By Ronan Glon


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Audi e-tron prototype
Audi e-tron prototype
Audi e-tron prototype
Audi e-tron prototype
Audi e-tron prototype
Audi e-tron prototype
Audi e-tron prototype
Audi e-tron prototype
Audi e-tron prototype
Audi e-tron prototype
Audi e-tron prototype
Audi e-tron prototype
Audi e-tron prototype
Audi e-tron prototype

Audi’s first regular-production electric model, the e-tron Quattro, will arrive in showrooms in about a year. We got our first good look at the model when the firm released 250 camouflage-clad prototypes on the streets of Geneva, Switzerland, in March. We later learned about what is under the sheet metal, and now Audi has published information about when we’ll see it for the first time and how buyers can get their hands on one.

The e-tron is significant partly because it will usher in the design language that will characterize every upcoming electric member of the Audi lineup. The camouflage intentionally leaves little to the imagination. We can tell the e-tron stands out from Audi’s gasoline-powered crossovers with a powertrain-specific octagonal grille that’s wider, shorter, and accented by chromed vertical slats. It’s flanked by sharp headlights that give the e-tron the typical Audi look. Around back, we see intricately designed lights connected by a thin LED strip. In terms of size, it’s slightly bigger than the Q5.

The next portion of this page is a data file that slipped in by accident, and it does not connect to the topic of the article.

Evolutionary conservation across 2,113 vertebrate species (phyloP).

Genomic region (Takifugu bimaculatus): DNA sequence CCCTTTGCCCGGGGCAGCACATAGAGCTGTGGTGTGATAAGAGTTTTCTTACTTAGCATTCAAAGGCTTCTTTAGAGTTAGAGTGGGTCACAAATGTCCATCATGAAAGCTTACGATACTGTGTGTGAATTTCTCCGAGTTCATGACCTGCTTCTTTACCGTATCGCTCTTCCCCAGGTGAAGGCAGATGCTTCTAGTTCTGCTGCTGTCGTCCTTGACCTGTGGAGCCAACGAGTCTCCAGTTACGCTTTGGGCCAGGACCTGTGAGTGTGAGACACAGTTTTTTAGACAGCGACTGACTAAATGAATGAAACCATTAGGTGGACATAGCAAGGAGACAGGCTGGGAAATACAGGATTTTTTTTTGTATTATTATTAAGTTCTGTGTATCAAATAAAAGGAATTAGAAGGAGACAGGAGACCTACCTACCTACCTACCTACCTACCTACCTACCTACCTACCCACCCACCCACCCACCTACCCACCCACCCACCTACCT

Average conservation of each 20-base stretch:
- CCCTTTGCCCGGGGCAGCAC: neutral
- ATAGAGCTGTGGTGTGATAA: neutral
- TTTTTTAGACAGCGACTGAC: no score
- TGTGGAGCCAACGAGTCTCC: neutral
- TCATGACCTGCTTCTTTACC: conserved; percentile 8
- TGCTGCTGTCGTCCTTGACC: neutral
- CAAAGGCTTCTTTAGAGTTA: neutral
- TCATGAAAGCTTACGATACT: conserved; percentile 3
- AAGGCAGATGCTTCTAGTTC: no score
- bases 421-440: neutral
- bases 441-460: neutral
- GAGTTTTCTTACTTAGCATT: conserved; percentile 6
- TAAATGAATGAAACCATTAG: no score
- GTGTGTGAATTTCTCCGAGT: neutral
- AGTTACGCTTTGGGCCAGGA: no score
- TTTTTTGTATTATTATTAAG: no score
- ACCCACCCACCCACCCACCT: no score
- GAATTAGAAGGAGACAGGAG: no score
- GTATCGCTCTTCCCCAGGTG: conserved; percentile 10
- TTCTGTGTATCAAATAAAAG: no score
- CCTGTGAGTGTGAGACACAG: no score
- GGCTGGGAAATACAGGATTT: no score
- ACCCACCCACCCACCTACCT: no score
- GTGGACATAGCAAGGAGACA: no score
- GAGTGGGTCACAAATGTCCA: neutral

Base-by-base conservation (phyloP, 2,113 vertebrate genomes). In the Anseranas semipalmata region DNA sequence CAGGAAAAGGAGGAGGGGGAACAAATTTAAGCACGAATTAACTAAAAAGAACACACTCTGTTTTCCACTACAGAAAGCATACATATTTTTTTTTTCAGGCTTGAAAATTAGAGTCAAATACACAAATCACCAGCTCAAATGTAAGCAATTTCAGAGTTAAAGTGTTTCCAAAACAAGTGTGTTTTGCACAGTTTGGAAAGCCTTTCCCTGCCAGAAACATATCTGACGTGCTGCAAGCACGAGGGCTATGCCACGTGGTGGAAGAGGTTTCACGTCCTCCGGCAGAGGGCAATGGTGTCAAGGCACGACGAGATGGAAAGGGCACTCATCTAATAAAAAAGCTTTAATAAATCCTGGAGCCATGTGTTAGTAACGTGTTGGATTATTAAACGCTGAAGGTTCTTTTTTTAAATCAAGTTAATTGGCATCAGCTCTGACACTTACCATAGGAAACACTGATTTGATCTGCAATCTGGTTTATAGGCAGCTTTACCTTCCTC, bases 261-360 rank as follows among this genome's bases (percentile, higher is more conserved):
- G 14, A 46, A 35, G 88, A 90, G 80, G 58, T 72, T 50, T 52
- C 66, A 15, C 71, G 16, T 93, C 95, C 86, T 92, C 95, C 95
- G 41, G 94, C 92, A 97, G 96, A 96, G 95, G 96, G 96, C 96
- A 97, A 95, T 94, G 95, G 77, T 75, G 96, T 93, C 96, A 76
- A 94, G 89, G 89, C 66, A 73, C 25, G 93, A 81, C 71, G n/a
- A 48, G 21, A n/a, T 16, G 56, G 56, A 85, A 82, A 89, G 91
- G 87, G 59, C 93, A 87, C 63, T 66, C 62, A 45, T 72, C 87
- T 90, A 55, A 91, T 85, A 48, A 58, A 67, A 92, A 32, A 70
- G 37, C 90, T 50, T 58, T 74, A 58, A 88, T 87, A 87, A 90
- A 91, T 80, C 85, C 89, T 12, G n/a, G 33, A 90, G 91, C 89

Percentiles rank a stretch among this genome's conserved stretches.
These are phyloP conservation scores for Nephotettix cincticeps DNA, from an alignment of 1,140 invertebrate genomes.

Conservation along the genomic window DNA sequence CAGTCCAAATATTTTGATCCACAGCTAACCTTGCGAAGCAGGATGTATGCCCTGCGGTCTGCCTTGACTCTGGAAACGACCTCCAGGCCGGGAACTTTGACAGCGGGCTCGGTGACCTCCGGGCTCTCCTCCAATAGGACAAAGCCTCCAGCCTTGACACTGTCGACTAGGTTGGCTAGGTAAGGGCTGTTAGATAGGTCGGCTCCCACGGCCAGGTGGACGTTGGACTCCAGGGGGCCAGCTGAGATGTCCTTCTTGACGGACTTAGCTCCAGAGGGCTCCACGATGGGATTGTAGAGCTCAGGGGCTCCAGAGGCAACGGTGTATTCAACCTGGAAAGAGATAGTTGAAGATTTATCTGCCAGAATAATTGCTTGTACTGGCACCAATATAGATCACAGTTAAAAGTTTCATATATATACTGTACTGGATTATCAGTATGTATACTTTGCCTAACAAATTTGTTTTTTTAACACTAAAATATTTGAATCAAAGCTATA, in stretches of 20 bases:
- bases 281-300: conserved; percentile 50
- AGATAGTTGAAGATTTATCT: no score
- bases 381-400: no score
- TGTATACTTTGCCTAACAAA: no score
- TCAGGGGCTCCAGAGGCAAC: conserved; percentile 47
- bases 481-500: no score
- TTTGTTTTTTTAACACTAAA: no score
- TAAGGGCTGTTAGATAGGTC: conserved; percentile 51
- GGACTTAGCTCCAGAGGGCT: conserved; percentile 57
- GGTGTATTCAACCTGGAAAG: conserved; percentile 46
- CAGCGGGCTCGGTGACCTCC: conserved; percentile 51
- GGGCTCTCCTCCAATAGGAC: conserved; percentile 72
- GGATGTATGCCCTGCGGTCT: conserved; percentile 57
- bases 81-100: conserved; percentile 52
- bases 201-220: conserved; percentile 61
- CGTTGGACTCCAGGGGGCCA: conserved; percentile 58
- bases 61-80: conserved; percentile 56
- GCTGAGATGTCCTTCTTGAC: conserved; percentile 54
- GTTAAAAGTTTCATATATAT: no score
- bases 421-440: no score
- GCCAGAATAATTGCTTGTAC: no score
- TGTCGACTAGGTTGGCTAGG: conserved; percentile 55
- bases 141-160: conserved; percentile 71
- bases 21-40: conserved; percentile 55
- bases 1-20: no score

What you see above is what you get, albeit without the psychedelic wrap. Peter Mertens, Audi’s board member for technical development, told Digital Trends the company remains committed to bringing the model to production with cameras in lieu of door mirrors, a forward-thinking feature car companies have tried to make a reality for years.

Each camera transfers the footage it captures to a 7-inch OLED screen neatly integrated into the corresponding door panel, so you will still look left or right to see what is behind you. The driver can zoom in and out of the image and choose between three modes designed for highway driving, turning, and parking, respectively. It’s a feature that improves range by reducing drag while giving the car a high-tech, futuristic look. It’s cool, right? It’s also illegal in the United States, so the e-tron we will see in showrooms will come with regular, old-fashioned mirrors. Audi is working on changing the regulations.

Audi e-tron prototype inside
Audi e-tron prototype inside
Audi e-tron prototype inside
Audi e-tron prototype inside
Audi e-tron prototype inside
Audi e-tron prototype inside
Audi e-tron prototype inside
Audi e-tron prototype inside
Audi e-tron prototype inside

There are three additional screens inside the e-tron. The first one replaces the analog instrument cluster behind the steering wheel. It’s the familiar driver-configurable virtual cockpit found in other members of the Audi family, like the latest A7 and the all-new Q8. The second one displays the infotainment system. We haven’t tested it yet but we expect good things; we’ve previously praised Audi’s infotainment system as one of the best on the market. Finally, the third screen groups the climate control functions and lets the front passengers use the handwriting recognition function to manually write an address into the navigation.